Thanks for listening.February 16, 2019 at 9:26 am #24365
Hi endofmytether – it’s so great to hear from you! As a former sufferer in their twenties, I honestly can’t imagine what you’ve been through. I dealt with vaginismus for ten years before I eventually got the botox procedure in America where I live and it felt ENDLESS. Several of those years I didn’t yet understand what vaginismus was and felt so alone. It made a HUGE difference that I had the internet to do research and eventually discover what was going on with me so I’m so impressed that you coped for so long with so little support!
It’s amazing that you’re seeking treatment now – I truly believe it’s never too late! Working with the dilators is a huge first step and a pretty crucial part of eventually achieving intercourse.
We have our fair share of people from the UK in these forums so I know that dealing with treatment through the NHS is a real pain. You’ll see them if you spend much time poking through the forums, but here’s a thread from them!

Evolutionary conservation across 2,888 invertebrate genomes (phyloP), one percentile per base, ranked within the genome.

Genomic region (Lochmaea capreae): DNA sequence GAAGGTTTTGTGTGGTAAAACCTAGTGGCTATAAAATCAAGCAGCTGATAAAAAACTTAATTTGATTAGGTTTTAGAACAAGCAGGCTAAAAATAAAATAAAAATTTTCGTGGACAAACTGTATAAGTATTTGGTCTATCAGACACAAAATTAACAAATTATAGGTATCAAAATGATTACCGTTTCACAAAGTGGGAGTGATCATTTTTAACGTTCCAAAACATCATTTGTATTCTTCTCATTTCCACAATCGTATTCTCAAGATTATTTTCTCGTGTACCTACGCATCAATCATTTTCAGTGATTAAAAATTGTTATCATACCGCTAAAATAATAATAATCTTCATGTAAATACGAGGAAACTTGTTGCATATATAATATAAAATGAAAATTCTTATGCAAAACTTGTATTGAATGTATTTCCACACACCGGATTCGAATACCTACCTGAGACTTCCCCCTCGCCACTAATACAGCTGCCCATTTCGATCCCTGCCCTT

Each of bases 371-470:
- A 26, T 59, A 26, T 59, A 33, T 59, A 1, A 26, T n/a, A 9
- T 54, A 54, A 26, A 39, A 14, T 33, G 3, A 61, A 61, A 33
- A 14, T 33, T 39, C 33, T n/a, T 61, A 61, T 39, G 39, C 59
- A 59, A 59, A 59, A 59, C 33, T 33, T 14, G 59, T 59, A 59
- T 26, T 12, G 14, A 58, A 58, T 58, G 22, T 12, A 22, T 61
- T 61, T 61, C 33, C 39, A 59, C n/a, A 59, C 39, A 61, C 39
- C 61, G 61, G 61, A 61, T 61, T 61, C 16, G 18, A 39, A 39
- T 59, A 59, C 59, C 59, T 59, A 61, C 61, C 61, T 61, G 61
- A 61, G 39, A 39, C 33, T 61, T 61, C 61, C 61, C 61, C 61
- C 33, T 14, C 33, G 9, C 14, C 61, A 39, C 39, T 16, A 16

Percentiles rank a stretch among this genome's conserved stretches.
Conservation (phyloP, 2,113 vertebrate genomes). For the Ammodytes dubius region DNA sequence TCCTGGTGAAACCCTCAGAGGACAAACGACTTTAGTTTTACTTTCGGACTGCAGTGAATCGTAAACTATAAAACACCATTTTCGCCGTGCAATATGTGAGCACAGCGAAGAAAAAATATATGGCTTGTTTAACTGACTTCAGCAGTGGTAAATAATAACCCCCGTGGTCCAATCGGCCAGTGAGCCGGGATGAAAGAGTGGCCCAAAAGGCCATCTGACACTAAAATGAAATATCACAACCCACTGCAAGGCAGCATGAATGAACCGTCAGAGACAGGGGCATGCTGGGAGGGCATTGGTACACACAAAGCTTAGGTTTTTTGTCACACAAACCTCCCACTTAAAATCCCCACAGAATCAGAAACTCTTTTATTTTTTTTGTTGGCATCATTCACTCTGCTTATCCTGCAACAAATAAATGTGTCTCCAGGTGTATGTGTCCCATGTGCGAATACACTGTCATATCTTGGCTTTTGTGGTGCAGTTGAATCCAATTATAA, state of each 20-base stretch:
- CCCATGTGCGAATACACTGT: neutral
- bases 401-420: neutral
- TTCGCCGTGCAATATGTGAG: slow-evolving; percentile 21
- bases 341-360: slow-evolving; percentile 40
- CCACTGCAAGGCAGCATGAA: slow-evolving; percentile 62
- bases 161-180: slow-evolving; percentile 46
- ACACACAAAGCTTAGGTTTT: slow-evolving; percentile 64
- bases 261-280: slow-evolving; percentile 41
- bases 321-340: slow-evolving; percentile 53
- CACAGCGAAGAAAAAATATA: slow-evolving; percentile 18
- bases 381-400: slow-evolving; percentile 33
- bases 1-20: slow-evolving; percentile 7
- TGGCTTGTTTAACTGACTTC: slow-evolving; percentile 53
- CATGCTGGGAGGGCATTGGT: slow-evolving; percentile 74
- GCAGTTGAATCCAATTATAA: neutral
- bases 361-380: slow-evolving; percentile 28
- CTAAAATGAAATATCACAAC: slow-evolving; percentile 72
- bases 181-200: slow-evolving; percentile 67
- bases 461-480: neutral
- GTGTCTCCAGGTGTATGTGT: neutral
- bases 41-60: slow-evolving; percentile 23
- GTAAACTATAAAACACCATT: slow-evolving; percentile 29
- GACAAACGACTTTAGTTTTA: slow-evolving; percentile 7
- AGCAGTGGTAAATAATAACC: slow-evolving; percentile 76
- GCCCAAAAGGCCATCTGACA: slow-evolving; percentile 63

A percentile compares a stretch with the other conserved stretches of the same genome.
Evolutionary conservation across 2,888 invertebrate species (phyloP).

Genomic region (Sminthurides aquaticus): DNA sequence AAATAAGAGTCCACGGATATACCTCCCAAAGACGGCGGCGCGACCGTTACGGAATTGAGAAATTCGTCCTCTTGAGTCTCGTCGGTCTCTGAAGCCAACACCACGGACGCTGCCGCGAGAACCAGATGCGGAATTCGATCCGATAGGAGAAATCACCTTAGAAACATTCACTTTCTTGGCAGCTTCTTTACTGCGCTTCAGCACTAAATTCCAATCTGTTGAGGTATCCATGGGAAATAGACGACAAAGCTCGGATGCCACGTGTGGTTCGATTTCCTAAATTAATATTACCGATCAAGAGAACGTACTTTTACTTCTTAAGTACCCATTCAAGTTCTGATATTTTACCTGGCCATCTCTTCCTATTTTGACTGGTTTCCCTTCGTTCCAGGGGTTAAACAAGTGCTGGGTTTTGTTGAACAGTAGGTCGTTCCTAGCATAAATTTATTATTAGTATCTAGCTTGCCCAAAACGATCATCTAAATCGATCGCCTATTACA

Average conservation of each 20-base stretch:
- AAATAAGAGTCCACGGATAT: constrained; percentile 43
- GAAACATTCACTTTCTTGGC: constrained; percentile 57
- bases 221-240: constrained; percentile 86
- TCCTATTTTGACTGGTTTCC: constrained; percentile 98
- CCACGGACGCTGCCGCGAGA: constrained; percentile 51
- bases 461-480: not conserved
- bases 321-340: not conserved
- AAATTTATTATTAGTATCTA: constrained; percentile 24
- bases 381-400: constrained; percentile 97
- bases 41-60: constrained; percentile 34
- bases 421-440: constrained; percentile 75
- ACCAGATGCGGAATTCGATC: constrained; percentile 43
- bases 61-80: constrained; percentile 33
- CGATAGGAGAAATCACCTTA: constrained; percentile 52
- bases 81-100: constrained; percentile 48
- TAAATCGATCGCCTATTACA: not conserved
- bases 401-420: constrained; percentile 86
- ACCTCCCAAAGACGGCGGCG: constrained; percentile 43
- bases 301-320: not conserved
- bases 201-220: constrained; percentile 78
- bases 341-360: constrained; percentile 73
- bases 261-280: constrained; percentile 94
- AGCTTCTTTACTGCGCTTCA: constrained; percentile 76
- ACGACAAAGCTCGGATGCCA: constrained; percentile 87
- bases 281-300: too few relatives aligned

Please let us know how it goes for you!February 16, 2019 at 3:24 pm #24367
recessivegenequeen – thanks so much for your reply. It’s so good to communicate with someone who understands what I’m going through. I managed to ‘bury’ my feelings for a long time when my children were little because I was so occupied with them, but lately the emotions have come flooding back and I’m often bursting into tears. I suppose you can’t bury your feelings forever; they will eventually catch up with you. My libido has also returned but I am confused about a number of aspects of my life (mid-life crisis?) hence my need for counselling. Thanks for including the info on possible botox treatment in the UK – it’s something I’ll definitely bear in mind if I don’t have success just using the dilators. I’m a couple of hours from London but it will be worth the trip if it works!